Thoughts, Prayers and GoFundMe

by PLSN Staff • in
  • Editor's Note
  • June 2019
• Created: June 16, 2019

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I’ve been saddened by some of the horrific accidents that have taken place in our industry recently. From people dying unnecessarily to gear flying in that could have easily killed someone. Accidents happen, they say…but do they need to, in this day and age? I think not.

‡‡         An Affordable Umbrella

I don’t know about the rest of the you, but the fact that there are people in our business that feel they can resort to a GoFundMe page to look after their family when they are gone as opposed to a life insurance policy, just saddens me. I contribute a few bucks to all of these when they cross my path, but it just keeps showing me how unprepared we as a business are and how we fail to look after our own. And it keeps bothering me how people can go through life ten foot tall and bulletproof, until the minute they’re not.

I think everyone that passes on from this world would like to think they left a bit of a legacy. Something to be remembered by. It’s sad that we have colleagues that are gone. You know what’s sadder? The legacy I will remember about these folks is they left a family behind to fend for themselves. Not much in the bank, a mortgage, a couple kids, and now burial costs that will wipe out whatever nest egg remained. These friends of mine didn’t even give the ones they loved a fighting chance at staying afloat. My $50 GoFundMe donation will cover a couple pizzas. Who feeds them tomorrow? Thoughts and Prayers?

Life Insurance doesn’t cost that much. Myself, I buy just enough that my mortgage will get paid off, my kids will have enough to pay for their college tuition, and I can sleep comfortably knowing they won’t be on the street. I pay $2K a year for half a million dollars’ worth of peace of mind. That equates to one really nice dinner a month that my wife and I can skip. And I’m a 60-year-old former cancer patient. It’s so much more affordable than you think (and your monthly health insurance bill). Does anybody want to be remembered as that person that depended on others to look after their family? No.

‡‡         Mandalay Bay Accident

I’m sure somebody knows, but nobody’s talking about the reason we all were looking at a pile of crashed LED tiles on the Mandalay Bay floor last month (fortunately, with no injuries.) Facebook speculation can run rampant — and I think it should. I saw all sorts of people engaged in conversation, and this is what is needed in the business. Even if some wrote in to say people should “hush up and mind their own business, they weren’t there, they don’t know.” I think that is the totally wrong attitude to take. I think discussions should take place. We need to point fingers for one reason — so we can set some rules up so this doesn’t happen again. Educate those reading about it so they know what to look for.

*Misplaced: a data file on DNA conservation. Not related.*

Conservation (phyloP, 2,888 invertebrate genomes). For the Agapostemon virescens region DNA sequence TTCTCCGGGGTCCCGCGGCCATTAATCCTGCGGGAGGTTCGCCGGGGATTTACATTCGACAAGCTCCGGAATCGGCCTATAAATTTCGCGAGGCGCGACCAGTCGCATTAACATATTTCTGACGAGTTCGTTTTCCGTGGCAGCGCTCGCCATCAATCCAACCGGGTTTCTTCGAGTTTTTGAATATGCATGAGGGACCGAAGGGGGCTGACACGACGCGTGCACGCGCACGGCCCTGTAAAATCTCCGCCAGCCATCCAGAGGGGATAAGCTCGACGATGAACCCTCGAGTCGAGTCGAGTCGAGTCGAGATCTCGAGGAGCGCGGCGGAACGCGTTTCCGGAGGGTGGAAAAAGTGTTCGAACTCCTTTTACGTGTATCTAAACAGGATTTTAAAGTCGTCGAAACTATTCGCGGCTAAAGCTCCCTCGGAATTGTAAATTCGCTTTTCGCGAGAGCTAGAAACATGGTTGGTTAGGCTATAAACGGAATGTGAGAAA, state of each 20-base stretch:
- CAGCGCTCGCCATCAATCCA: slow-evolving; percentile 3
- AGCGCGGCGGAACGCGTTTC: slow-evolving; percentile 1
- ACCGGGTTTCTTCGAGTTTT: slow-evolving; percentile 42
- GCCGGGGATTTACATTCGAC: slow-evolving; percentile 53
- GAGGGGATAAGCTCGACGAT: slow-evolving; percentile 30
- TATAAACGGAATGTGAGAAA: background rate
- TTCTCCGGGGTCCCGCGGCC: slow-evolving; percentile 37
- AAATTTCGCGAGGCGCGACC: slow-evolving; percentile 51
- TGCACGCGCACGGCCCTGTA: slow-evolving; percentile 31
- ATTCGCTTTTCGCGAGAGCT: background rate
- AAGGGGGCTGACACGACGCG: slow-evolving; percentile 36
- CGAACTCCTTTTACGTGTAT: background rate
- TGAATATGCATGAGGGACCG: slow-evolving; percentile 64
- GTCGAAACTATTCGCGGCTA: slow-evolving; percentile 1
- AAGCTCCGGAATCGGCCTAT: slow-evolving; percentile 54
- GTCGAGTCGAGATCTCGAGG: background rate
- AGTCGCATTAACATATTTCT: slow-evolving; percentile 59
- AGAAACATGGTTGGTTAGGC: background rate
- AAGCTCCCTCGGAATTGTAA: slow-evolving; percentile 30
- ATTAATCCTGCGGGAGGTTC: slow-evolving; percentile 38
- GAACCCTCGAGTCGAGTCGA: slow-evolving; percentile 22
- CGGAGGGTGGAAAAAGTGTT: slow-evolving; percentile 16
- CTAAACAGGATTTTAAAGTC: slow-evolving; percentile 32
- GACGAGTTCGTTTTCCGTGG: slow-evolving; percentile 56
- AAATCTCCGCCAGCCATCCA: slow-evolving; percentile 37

I found myself talking to Clay Hutson, a respected touring rigger the other day. I asked, “When does it become the rigger’s job to double check how video walls are hung, how spansets wrap a truss, how audio bumpers are engineered?” The bottom line is that whoever rigged that show will be remembered until the day they die as the guy who rigged that video wall that fell down. Sure, it’s not fair, but it’s life. The rigger probably had no call in how that LED was hung, what it weighed (not what the tech said it weighed) or if it was all hung as designed by the manufacturer. I’m sure the rigger simply did their job and hung the point where they were told to, trusting some LED tech to look after their company’s multimillion dollar investment.

I imagine that video wall came down for a reason. We need to talk about all the reasons this could have happened, and educate the masses. What we don’t need is to be told to shut up, as we don’t know the facts. Speculation may help open some eyes. Let’s get the facts out there. Let’s teach everyone. Let’s prevent this from happening again. Let’s not ignore it until it happens again.

We’re just not cowboys anymore. Just because anyone can buy, assemble and fly a rental video wall now doesn’t mean they should. They need to have experienced people show them the ropes, teach them about having enough motors hung to make sure a structure will stay in the air should one point fail. The stuff they don’t teach you in the LED assembly manual.

Nobody wants to talk about these two uncomfortable issues. But then again, nobody expects to fall out of the roof or have a piece of gear do the same. These are all preventable if we follow the rules. But as long as we have cowboys making it up as they go, we will continue to wince at GoFundMe pages.

For Nook’s video introduction to the June 2019 issue of PLSN magazine, go to www.plsn.me/201906ednote

 

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